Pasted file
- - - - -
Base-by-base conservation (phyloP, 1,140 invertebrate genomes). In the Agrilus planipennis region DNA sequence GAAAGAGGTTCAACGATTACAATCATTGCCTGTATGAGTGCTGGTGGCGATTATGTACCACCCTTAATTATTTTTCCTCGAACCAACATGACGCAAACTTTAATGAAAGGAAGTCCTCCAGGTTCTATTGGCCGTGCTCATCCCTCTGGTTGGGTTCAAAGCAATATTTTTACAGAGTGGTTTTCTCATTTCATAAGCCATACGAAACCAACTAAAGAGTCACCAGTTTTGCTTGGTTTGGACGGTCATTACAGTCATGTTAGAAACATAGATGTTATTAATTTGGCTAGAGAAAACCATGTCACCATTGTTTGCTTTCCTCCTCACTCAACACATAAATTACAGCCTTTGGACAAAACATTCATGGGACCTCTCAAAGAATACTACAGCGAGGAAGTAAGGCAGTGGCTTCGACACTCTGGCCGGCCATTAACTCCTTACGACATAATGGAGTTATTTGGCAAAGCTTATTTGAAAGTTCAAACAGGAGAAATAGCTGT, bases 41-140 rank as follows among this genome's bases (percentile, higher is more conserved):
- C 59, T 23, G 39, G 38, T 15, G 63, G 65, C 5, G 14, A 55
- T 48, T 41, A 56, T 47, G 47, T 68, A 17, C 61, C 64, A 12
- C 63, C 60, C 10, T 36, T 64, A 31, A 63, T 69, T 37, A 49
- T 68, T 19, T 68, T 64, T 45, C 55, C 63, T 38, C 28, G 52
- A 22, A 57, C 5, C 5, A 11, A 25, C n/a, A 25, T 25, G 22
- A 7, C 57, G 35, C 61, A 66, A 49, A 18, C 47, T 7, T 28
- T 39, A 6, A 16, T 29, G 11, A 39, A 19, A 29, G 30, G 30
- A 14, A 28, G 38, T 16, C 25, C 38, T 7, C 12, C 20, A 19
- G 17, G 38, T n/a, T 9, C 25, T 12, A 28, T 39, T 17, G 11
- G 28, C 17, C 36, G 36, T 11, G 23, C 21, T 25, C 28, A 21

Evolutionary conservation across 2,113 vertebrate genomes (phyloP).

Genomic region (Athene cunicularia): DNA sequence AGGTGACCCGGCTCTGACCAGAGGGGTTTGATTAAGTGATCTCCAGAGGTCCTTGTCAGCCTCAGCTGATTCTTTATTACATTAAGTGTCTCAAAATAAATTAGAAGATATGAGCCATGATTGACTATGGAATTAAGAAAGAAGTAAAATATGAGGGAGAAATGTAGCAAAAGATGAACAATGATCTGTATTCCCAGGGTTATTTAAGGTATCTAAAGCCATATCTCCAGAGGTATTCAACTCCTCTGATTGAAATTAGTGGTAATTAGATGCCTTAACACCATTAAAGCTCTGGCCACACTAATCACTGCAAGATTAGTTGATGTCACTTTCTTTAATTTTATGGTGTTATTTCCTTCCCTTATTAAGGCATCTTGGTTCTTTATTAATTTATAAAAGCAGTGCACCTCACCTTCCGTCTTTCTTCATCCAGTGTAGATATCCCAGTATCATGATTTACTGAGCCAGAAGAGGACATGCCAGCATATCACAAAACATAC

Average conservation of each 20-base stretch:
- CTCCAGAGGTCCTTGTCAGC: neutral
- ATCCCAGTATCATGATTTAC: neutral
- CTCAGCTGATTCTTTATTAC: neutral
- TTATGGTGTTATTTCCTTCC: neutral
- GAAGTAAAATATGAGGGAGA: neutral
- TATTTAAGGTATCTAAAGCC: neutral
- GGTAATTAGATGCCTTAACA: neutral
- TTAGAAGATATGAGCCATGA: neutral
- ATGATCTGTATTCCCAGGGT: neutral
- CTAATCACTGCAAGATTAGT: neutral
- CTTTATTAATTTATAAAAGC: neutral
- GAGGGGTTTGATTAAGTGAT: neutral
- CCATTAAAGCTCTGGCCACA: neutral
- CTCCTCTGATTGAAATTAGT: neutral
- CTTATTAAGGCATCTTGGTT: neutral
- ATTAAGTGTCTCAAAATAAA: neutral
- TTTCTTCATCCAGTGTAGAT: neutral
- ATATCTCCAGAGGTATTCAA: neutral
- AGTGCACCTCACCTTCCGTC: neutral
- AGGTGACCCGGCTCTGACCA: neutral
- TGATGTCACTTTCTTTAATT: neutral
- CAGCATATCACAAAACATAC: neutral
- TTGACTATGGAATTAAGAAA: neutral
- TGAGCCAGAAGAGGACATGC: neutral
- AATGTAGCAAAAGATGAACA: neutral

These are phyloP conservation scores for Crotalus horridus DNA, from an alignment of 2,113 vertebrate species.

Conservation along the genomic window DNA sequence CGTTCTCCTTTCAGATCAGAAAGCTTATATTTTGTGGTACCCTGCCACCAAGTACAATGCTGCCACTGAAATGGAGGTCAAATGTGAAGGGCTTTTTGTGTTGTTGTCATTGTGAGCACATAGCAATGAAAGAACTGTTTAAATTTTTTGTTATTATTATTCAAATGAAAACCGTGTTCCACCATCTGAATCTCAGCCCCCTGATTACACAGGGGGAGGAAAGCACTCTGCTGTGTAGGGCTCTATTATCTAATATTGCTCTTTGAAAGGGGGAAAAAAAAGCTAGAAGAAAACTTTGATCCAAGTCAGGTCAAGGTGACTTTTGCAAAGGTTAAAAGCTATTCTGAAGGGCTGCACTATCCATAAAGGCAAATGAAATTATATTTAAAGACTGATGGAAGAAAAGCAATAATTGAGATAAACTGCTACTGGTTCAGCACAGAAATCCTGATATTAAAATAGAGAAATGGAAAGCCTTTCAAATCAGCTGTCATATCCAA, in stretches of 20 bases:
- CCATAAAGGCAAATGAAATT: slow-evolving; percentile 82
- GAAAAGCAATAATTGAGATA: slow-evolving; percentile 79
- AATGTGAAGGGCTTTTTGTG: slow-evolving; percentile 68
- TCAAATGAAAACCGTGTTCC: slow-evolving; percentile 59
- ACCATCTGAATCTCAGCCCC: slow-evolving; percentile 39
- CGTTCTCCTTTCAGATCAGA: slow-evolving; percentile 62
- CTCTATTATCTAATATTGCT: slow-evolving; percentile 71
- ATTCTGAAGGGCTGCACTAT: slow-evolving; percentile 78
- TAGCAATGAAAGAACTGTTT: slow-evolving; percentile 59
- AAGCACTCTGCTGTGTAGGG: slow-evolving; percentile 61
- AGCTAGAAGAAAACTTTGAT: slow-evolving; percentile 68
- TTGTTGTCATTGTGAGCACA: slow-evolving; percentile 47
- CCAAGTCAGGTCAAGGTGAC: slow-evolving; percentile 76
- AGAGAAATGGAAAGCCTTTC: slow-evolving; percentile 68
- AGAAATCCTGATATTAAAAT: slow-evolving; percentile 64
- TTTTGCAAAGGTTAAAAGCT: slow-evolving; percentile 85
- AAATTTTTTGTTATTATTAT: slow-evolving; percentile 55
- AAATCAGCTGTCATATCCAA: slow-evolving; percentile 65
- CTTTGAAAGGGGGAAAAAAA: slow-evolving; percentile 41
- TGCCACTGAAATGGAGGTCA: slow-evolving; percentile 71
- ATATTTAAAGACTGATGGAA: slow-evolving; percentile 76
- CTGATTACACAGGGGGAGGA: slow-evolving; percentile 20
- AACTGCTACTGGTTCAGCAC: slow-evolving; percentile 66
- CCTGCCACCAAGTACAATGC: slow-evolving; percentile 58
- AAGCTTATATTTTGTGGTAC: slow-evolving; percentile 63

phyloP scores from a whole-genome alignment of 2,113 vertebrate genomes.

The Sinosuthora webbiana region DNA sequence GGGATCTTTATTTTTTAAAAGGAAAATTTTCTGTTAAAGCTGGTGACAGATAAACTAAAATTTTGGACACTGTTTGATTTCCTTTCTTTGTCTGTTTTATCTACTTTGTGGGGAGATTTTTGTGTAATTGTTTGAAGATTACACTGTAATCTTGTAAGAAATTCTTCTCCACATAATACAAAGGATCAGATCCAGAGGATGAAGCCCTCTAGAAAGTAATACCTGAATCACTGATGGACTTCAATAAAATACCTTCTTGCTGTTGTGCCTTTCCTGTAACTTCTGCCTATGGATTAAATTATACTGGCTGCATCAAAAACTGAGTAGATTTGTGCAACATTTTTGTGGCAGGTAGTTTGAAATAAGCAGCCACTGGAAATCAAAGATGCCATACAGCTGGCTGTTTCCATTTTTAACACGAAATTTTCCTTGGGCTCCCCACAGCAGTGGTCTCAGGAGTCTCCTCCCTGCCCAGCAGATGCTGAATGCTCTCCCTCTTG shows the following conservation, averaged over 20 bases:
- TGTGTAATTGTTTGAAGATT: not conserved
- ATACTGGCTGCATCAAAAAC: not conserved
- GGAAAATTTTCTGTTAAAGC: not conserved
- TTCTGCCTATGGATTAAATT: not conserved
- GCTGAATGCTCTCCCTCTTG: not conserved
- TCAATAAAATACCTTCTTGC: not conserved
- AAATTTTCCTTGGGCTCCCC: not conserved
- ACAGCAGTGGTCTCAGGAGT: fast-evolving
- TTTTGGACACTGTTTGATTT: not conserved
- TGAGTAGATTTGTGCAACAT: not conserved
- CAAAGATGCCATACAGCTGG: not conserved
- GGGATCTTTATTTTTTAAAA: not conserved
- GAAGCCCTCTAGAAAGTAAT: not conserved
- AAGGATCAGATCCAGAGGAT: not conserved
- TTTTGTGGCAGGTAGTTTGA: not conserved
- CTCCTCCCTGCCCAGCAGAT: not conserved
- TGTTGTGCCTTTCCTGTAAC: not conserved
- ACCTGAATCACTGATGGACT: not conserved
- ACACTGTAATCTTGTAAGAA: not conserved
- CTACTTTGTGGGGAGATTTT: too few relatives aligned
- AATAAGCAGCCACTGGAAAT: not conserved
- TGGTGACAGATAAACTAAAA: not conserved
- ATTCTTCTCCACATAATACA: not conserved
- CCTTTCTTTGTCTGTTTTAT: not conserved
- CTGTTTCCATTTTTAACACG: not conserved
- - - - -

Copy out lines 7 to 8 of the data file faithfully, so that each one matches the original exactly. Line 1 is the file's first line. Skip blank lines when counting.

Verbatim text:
- A 7, C 57, G 35, C 61, A 66, A 49, A 18, C 47, T 7, T 28
- T 39, A 6, A 16, T 29, G 11, A 39, A 19, A 29, G 30, G 30